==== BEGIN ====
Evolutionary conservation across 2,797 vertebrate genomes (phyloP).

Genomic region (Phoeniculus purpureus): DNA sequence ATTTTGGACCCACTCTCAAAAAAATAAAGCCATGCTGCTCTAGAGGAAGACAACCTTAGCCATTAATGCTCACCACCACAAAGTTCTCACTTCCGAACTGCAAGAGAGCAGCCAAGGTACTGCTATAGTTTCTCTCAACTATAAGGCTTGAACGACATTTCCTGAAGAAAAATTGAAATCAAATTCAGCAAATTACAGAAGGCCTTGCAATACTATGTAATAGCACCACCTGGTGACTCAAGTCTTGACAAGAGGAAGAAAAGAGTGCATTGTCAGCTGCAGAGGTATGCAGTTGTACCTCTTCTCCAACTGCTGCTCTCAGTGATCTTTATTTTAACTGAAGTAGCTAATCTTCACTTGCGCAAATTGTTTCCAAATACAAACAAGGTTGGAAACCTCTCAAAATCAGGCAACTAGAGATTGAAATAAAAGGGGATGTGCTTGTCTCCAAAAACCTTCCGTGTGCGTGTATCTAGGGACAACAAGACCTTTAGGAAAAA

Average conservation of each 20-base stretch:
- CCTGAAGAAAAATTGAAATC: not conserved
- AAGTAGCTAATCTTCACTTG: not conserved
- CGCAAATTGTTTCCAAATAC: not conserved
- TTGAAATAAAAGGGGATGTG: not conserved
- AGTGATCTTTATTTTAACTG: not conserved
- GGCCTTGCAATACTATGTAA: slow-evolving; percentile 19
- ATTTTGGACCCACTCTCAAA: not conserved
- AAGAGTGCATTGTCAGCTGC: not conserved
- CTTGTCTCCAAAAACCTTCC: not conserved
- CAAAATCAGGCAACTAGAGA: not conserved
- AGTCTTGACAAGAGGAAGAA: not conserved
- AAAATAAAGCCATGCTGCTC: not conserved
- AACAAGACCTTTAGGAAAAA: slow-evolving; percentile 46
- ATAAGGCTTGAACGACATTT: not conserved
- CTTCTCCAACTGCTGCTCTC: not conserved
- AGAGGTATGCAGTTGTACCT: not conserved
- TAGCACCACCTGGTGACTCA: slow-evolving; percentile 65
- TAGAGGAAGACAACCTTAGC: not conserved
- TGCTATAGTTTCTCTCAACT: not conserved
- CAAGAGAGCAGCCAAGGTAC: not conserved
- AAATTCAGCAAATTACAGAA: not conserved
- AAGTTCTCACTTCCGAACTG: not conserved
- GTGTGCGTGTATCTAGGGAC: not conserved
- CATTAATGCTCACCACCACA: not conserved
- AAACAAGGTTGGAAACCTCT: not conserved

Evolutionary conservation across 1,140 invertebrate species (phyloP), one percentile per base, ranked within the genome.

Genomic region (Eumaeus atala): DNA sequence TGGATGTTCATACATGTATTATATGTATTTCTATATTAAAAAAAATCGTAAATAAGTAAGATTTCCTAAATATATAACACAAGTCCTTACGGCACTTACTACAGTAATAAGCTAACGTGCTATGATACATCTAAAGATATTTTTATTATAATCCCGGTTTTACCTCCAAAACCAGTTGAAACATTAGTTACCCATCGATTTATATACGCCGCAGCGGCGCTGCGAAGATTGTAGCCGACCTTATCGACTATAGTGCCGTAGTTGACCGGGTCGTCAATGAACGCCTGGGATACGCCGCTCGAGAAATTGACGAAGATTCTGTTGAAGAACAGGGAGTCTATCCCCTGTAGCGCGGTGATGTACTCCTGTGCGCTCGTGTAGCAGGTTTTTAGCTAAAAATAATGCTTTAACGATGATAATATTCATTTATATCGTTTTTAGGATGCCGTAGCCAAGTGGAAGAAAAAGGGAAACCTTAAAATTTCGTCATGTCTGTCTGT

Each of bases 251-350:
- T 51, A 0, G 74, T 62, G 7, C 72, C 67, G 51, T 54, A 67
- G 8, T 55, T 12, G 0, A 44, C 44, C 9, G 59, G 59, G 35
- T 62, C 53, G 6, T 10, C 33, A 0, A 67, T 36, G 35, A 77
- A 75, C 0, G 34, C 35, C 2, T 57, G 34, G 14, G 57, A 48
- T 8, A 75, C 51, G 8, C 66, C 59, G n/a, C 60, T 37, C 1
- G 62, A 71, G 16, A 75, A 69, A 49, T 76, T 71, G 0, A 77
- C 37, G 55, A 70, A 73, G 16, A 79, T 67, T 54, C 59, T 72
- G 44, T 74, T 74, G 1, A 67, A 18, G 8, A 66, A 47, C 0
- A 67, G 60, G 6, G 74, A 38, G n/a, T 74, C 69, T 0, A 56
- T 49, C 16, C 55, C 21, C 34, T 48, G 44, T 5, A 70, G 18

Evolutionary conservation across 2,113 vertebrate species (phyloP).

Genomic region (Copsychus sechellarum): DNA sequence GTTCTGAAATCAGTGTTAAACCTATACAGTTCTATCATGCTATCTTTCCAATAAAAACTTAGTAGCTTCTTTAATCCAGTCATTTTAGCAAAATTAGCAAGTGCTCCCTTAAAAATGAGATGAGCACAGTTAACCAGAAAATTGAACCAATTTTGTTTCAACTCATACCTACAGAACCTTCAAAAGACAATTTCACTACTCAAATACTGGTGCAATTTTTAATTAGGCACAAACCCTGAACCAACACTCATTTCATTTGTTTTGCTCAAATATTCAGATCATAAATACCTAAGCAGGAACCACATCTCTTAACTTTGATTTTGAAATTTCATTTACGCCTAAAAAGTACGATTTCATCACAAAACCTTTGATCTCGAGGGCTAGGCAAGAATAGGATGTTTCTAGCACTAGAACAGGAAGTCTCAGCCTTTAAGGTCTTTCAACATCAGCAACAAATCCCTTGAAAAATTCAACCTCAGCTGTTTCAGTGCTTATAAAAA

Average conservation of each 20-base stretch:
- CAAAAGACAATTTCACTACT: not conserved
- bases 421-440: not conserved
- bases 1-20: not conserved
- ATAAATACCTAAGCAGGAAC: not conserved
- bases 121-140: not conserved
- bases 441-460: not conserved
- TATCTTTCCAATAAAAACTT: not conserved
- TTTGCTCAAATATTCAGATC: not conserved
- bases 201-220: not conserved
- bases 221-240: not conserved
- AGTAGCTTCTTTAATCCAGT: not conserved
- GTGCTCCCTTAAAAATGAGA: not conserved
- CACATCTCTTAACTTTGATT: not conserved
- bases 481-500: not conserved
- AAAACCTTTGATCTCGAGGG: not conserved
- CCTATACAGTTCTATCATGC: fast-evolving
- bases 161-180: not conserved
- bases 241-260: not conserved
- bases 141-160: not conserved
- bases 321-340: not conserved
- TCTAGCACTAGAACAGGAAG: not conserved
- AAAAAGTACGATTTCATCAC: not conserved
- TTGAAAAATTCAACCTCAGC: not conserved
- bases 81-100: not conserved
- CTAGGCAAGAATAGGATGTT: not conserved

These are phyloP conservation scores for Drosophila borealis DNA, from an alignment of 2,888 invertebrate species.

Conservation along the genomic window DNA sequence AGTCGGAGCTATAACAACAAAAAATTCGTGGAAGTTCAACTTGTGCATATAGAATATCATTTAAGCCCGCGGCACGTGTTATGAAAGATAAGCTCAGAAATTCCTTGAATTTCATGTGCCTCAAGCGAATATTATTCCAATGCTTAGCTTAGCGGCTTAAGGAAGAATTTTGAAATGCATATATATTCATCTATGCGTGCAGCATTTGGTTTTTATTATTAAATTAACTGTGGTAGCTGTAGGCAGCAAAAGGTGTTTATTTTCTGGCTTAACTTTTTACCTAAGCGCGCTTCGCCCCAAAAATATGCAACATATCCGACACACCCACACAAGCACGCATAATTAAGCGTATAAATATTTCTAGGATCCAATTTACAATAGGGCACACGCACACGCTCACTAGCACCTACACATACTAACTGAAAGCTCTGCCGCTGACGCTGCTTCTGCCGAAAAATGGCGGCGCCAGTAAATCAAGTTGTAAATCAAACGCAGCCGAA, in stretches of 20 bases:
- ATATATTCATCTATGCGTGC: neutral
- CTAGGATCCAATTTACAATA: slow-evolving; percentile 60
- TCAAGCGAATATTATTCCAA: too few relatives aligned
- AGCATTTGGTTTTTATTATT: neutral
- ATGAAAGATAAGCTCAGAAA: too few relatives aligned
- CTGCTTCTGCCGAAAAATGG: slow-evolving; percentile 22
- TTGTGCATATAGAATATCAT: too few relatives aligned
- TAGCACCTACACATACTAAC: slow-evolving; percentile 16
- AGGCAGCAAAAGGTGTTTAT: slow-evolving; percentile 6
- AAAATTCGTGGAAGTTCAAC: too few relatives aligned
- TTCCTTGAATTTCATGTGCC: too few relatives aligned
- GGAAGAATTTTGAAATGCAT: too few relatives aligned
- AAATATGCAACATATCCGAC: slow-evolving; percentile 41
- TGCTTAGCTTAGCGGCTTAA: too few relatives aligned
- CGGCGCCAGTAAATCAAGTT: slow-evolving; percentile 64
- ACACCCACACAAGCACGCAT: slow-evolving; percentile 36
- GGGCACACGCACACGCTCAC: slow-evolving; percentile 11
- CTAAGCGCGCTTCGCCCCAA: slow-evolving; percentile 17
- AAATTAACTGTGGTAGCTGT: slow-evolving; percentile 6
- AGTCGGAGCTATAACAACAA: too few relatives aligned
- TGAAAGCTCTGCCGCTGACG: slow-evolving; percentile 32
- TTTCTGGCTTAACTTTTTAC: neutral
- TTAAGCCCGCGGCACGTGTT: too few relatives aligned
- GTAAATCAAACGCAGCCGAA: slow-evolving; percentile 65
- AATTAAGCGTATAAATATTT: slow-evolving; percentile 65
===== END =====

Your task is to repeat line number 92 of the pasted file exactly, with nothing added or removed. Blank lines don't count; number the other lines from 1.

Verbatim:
- TGAAAGCTCTGCCGCTGACG: slow-evolving; percentile 32